SEP 2013

EyeWorld is the official news magazine of the American Society of Cataract & Refractive Surgery.

Issue link: https://digital.eyeworld.org/i/176967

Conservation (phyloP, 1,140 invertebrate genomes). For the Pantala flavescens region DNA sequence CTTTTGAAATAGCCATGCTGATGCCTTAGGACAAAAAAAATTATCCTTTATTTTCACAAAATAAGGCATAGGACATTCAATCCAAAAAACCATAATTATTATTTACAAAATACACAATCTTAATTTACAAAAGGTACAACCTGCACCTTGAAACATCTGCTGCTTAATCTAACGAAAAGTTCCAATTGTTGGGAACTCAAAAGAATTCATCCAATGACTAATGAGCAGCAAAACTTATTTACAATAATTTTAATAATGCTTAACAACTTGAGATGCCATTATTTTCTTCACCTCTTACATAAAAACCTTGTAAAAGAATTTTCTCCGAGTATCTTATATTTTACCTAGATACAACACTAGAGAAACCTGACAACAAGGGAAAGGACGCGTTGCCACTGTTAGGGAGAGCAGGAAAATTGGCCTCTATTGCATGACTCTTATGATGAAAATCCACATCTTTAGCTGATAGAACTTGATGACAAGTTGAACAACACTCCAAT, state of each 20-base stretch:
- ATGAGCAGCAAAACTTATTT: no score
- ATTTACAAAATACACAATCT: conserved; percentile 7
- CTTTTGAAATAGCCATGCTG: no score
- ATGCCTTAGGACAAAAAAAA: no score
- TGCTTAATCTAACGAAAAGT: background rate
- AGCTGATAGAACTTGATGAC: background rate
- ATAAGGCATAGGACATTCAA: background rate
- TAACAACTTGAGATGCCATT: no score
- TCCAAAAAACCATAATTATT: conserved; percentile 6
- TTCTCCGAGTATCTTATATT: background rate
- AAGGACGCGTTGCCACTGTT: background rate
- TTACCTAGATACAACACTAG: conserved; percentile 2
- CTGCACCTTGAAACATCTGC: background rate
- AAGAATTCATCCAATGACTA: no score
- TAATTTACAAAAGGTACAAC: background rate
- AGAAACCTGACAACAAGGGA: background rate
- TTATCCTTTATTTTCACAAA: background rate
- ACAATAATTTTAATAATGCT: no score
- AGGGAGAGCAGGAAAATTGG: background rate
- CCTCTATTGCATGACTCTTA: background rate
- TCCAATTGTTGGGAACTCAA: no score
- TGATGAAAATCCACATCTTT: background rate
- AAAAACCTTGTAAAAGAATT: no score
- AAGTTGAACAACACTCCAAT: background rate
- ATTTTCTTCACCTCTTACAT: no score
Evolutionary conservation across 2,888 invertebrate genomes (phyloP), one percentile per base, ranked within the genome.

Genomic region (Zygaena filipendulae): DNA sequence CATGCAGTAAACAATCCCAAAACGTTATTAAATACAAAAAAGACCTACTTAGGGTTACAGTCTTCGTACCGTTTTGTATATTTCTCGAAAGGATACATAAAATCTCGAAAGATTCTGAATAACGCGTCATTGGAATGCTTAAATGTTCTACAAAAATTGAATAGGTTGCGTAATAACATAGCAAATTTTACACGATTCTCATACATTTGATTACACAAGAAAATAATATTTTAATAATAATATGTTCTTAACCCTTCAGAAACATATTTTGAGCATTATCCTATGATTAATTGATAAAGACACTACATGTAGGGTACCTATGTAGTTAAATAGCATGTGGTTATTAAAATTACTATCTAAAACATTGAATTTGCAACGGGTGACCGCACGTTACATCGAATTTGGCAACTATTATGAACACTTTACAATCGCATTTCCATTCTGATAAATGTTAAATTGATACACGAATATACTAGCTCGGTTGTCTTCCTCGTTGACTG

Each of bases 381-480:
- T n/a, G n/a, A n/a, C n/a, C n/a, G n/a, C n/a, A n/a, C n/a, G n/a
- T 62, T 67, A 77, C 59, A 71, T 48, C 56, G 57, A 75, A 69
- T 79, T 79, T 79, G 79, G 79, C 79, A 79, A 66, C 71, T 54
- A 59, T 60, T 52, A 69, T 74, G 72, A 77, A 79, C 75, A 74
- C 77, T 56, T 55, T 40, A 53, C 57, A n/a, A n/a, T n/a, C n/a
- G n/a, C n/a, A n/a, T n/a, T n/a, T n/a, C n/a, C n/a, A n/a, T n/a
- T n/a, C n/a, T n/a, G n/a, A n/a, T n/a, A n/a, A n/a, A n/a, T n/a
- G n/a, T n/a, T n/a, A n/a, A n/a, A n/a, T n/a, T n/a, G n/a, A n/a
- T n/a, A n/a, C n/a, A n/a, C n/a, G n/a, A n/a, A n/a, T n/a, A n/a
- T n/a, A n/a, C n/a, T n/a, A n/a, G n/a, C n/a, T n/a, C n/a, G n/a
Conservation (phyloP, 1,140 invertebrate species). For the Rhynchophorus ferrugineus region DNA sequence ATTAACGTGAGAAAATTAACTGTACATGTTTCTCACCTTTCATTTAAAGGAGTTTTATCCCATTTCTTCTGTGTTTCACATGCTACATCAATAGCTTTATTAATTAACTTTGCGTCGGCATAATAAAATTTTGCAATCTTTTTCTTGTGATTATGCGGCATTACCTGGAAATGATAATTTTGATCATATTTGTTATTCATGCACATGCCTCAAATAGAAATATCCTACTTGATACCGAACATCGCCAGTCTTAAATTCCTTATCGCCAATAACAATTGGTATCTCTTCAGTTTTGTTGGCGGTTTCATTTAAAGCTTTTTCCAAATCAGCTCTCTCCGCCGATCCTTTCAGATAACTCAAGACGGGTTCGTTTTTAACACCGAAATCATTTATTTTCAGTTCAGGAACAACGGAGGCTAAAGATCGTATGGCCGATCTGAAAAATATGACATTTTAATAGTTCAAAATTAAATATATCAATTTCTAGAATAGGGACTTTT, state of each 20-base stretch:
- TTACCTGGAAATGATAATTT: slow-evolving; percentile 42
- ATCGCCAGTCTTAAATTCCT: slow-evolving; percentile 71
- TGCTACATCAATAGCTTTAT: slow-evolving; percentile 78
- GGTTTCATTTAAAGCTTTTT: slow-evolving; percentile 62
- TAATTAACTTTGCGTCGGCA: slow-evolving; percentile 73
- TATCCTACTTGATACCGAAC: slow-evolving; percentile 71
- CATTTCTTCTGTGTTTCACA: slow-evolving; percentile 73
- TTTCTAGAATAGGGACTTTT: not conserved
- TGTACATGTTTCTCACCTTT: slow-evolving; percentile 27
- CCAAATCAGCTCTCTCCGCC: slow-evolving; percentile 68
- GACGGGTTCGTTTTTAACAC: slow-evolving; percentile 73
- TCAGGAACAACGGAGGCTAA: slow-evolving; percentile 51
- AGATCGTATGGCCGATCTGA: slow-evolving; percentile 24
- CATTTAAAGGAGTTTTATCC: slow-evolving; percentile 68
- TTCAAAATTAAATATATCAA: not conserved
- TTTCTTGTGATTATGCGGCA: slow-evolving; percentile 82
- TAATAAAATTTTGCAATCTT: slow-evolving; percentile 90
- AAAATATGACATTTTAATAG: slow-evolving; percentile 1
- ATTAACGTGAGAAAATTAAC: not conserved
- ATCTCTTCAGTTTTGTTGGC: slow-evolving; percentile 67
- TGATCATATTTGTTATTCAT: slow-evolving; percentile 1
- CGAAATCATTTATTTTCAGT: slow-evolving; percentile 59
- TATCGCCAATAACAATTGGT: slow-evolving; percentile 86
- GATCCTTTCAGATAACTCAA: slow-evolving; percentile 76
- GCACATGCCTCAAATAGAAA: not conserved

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advanced technology IOLs sider calling astigmatic or presbyopic IOLs "luxury" IOLs; however calling them "premium" IOLs is just a short step away from this. Clearly then, premium connotes spending additional money for benefits, but it is not always clear if the "premium" is the additional expense or additional benefits. If you needed to purchase a widget, is a "premium widget" that much better than a "standard widget?" It's not clear from the nomenclature. Although the term "widget" is purposefully non-descriptive, the reader should realize that IOL is just as non-descriptive to the average patient. Does a "premium widget" sound better to you then a "standard widget?" Probably not. You cannot infer any benefit from the name alone; however, from the name alone you can probably infer that the "premium" widget is more expensive. This brings us to the current evolution for the name of lenses in the PC-IOL category: "advanced technology IOLs." Going back to our widget analogy, which would you rather have, an "advanced technology widget" or a "standard widget"? It's clear from the wording alone that something about the widget with the advanced technology is better than a standard widget. Does the name itself confer anything about price or cost? Not in the same pejorative way that "luxury" or "premium" imply additional expense. However in terms of the heuristics of "categorizing" the listener puts the "advanced technology widget" into the category of a better product, and past experience leads to the common observation that better products usually cost most. When you think about the above, the evolution of nomenclature for the PC-IOLs from elective to premium to advanced technology is understandable. At present, advanced technology IOL seems preferable to the other terms previously utilized, as it can help patients understand the potential benefits of PC-IOL technology without having any negative implications regarding cost. EW Editors' note: Dr. Tipperman is affiliated with the Wills Eye Institute, Philadelphia. Contact information Tipperman: rtipperman@mindspring.com PLAN AHEAD FOR NEXT YEAR YEAR HOUSI NG NOW OPE N HOUSING IS NOW OPEN www.WinterUpdate.org www.WinterUpdate.org 2014 2014 APRIL 25–29 APRIL 25–29 BOSTON www.AS C R S.org www.ASCRS.org

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